US Secretary of State Hillary Clinton on Wednesday gave South Africa greater control over its AIDS programme, which Washington has spent $3.2 billion ramping up over the last eight years.
US aid began in 2004, when South Africa was an international pariah for then president Thabo Mbeki's refusal to accept that AIDS was caused by a virus. His health minister advocated beetroot and garlic instead of medication for treatment.
Now the country runs the world's largest AIDS treatment programme, with more than 1.2 million people currently receiving medication. About 5.7 million, or more than one in 11 South Africans, have HIV -- more people than in any other country.
"South Africa and the entire region has a brighter and healthier and more secure future," Clinton said while visiting a clinic in the Cape Town township of Delft.
"Even as we take a moment to say 'well done', we cannot make the mistake of thinking that our job is done," she said. "The disease is still very dangerous."
Currently the United States funds an array of programmes and clinics directly. Under the new arrangement, South Africa will gradually take over management of those programmes and patients will be shifted into the public health system.
"Some people may hear 'South Africa is in the lead' and think that it means that the US is bowing out," Clinton said. "Let me say this clearly: the US is not going anywhere."
"The partnership is changing for the better," she said. "Our goal is no new patients -- zero."
"South Africa will become the first country in Africa to plan, manage and pay for more of your own efforts to combat the epidemic," Clinton said in a speech later in the day. "The United States will continue to provide funding and technical support through our PEPFAR programme."
The change to the South African programme comes as the United States grapples with its own budget issues at home. AIDS activists have already voiced concern about possible cuts to PEPFAR, credited with transforming treatment in poor countries.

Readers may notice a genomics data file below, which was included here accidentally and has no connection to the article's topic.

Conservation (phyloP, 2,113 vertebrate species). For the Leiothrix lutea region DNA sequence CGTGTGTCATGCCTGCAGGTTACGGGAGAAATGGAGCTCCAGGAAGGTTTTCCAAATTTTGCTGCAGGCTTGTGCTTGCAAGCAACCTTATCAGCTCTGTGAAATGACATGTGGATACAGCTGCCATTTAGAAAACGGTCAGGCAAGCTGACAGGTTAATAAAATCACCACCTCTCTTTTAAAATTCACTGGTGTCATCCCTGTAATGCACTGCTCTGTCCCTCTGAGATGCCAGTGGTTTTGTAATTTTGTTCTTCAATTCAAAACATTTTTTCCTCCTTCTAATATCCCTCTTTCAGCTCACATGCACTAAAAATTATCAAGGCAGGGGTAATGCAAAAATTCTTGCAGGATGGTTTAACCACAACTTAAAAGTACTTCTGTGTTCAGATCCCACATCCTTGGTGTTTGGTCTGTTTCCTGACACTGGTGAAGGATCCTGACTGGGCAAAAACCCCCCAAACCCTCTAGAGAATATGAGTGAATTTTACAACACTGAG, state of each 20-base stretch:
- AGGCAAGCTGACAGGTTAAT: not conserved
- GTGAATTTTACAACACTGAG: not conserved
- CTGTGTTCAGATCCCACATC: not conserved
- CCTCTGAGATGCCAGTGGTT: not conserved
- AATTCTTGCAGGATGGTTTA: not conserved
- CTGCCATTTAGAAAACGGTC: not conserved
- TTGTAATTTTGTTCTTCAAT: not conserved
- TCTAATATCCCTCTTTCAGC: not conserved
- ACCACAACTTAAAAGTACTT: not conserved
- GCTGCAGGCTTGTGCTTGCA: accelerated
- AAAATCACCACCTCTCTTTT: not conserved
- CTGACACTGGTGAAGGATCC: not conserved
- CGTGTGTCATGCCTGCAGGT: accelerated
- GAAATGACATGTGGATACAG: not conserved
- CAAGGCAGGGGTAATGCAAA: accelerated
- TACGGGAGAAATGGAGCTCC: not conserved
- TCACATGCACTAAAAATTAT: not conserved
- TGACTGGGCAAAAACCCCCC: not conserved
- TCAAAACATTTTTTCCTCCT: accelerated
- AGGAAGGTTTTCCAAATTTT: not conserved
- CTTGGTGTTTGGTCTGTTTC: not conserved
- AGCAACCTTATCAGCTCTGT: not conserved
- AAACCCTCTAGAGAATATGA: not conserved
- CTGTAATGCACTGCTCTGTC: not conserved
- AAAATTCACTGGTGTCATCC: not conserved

As the richest country in Africa, South Africa has far more resources than any of its neighbours to combat the disease.
According to UN data, the United States provides almost half the world's funding for AIDS assistance -- mainly through PEPFAR, the President's Emergency Plan for AIDS Relief.
That has helped bring about dramatic changes in hard-hit countries like South Africa, where Clinton cited a litany of success.
The rate of newborns catching HIV from their mothers during childbirth has fallen from 8 percent in 2008 to 2.7 percent last year.
More than 6.8 million South Africans have undergone HIV testing and counselling, and 556,000 orphans have received care through the scheme.
Clinton has been on an African tour since July 31, having already visited Senegal, Uganda, South Sudan, Kenya and Malawi. On Thursday she heads on to Nigeria, Ghana and Benin.
Clinton has repeatedly advocated "partnerships" with Africa, hoping to lure countries attracted by China's massive investment across the continent, which has drawn accusations that Beijing is seeking mainly to extract resources to feed its own growing economy.
She urged South Africa to follow the legacy of its first black president Nelson Mandela, who led the transition from white-minority rule 18 years ago.
"The man who did so much to shape the history of a free South Africa has never stopped thinking about the future of South Africa," she said.
"That is the true legacy of president Mandela -- calling all of us to complete the work he started. To overcome the obstacles, the injustices, the mistreatments that everyone, every one of us will encounter at some point in our lives."
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